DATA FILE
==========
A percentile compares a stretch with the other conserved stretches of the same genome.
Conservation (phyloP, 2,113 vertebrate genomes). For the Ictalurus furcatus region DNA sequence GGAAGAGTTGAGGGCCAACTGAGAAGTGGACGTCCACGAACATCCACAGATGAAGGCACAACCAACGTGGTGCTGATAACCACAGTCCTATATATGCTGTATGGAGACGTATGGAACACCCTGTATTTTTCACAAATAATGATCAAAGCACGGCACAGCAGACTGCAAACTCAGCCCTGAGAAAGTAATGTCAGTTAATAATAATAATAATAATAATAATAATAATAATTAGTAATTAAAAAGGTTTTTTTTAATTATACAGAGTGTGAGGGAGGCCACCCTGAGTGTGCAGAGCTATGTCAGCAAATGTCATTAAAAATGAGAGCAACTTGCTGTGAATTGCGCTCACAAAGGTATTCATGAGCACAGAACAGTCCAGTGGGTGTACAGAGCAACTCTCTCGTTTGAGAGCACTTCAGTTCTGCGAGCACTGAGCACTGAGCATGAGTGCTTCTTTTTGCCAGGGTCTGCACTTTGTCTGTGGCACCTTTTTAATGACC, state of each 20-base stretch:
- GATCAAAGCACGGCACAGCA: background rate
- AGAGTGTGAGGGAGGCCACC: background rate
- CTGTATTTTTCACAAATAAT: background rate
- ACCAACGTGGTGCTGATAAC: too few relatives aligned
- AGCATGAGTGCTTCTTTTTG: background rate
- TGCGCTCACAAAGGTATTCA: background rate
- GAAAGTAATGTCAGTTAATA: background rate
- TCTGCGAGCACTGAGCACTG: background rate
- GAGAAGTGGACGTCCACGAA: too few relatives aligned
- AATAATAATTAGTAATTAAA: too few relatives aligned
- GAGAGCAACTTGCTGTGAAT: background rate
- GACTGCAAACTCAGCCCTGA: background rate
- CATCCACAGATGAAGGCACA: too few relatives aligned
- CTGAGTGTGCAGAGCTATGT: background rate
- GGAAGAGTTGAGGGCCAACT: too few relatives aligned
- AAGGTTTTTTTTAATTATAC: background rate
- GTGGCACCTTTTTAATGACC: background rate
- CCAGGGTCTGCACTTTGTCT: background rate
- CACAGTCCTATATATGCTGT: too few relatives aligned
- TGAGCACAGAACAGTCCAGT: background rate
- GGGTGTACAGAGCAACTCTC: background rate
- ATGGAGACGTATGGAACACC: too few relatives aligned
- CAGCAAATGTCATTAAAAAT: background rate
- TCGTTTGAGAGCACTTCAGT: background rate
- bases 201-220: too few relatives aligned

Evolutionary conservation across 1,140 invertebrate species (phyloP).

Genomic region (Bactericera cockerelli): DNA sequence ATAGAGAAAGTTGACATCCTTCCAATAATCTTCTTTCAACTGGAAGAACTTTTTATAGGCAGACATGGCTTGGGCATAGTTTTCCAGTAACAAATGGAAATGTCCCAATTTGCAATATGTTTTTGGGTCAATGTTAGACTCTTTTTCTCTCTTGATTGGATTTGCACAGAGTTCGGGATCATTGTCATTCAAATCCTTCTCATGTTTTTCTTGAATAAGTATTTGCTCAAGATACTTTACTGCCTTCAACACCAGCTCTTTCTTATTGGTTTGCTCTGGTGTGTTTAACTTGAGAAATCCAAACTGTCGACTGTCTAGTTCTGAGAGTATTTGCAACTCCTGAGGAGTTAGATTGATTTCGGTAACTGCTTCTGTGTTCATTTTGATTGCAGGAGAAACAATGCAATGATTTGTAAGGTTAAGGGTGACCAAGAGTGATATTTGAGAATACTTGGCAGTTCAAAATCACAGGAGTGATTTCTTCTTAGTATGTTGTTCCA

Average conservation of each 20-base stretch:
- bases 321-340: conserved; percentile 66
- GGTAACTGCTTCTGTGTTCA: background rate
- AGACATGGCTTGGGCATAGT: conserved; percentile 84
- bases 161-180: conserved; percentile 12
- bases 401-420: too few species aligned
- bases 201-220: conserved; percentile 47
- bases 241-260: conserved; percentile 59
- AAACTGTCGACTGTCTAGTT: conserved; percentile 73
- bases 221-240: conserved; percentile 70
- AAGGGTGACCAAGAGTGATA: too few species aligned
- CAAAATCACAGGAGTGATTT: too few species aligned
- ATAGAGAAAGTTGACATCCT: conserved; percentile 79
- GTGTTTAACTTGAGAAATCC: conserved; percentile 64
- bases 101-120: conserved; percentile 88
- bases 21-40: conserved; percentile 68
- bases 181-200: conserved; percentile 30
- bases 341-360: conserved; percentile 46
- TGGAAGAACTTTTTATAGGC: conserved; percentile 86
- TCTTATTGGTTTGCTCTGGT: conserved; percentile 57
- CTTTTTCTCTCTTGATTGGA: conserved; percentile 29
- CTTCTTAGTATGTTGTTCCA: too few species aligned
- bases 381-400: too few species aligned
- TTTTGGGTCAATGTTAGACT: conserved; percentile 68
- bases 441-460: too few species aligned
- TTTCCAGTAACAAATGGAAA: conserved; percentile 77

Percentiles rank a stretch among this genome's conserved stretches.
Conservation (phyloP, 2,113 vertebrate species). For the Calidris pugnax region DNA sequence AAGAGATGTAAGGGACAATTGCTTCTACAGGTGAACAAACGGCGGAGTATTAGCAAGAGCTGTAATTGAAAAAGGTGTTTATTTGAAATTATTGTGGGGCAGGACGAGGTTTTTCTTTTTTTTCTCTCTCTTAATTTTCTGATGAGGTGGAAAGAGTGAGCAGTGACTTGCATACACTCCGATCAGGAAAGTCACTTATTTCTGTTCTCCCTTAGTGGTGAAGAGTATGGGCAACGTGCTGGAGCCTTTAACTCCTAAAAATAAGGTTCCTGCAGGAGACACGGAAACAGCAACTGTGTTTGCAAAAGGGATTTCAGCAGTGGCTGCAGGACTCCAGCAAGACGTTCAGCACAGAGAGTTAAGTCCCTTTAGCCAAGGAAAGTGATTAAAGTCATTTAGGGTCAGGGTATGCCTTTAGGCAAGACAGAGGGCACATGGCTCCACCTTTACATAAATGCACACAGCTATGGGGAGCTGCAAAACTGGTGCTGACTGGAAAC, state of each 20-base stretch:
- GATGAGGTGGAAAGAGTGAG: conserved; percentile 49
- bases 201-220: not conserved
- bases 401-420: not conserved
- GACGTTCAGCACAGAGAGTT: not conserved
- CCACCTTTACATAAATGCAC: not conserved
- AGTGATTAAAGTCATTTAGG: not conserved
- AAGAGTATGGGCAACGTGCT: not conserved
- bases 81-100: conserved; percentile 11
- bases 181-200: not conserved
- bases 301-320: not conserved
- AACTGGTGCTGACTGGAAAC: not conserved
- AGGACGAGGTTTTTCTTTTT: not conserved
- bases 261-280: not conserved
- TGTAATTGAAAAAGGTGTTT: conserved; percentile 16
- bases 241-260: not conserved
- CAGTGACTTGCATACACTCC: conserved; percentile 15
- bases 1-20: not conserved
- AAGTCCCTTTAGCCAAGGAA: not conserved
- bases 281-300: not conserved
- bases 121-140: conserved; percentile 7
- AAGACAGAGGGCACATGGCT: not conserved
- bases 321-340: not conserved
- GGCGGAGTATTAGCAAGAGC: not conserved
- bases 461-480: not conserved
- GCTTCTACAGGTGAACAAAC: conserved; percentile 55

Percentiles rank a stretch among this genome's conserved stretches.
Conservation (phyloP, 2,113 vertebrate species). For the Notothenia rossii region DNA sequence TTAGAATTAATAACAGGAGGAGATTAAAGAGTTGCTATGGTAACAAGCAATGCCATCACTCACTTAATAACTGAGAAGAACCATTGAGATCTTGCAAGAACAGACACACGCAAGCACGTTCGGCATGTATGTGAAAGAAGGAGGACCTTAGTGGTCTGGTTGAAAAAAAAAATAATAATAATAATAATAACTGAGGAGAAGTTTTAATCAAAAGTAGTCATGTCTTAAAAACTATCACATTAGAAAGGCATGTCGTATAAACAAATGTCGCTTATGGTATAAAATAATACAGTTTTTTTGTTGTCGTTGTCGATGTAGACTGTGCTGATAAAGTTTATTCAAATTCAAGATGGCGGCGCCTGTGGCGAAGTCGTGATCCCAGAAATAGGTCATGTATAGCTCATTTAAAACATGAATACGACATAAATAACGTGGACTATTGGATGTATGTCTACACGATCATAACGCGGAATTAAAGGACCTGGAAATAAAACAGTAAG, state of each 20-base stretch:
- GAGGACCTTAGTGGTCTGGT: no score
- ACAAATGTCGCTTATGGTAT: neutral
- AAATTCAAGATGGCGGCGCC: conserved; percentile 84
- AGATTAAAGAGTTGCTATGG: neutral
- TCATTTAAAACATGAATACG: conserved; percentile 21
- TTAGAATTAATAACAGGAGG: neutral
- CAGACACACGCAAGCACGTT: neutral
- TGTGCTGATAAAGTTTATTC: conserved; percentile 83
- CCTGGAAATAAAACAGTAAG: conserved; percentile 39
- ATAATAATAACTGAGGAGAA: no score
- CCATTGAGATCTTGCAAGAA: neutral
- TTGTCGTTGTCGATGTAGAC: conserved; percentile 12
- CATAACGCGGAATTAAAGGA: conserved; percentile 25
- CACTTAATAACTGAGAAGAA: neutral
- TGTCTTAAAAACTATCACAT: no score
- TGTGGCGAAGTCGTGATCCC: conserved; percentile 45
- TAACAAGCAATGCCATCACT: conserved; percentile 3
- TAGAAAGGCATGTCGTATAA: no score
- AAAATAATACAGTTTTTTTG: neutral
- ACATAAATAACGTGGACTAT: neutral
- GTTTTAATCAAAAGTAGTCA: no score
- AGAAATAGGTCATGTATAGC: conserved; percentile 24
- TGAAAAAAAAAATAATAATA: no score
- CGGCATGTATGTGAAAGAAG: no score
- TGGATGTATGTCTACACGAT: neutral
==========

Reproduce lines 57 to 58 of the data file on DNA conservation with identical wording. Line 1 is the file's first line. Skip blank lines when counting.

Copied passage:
Conservation (phyloP, 2,113 vertebrate species). For the Calidris pugnax region DNA sequence AAGAGATGTAAGGGACAATTGCTTCTACAGGTGAACAAACGGCGGAGTATTAGCAAGAGCTGTAATTGAAAAAGGTGTTTATTTGAAATTATTGTGGGGCAGGACGAGGTTTTTCTTTTTTTTCTCTCTCTTAATTTTCTGATGAGGTGGAAAGAGTGAGCAGTGACTTGCATACACTCCGATCAGGAAAGTCACTTATTTCTGTTCTCCCTTAGTGGTGAAGAGTATGGGCAACGTGCTGGAGCCTTTAACTCCTAAAAATAAGGTTCCTGCAGGAGACACGGAAACAGCAACTGTGTTTGCAAAAGGGATTTCAGCAGTGGCTGCAGGACTCCAGCAAGACGTTCAGCACAGAGAGTTAAGTCCCTTTAGCCAAGGAAAGTGATTAAAGTCATTTAGGGTCAGGGTATGCCTTTAGGCAAGACAGAGGGCACATGGCTCCACCTTTACATAAATGCACACAGCTATGGGGAGCTGCAAAACTGGTGCTGACTGGAAAC, state of each 20-base stretch:
- GATGAGGTGGAAAGAGTGAG: conserved; percentile 49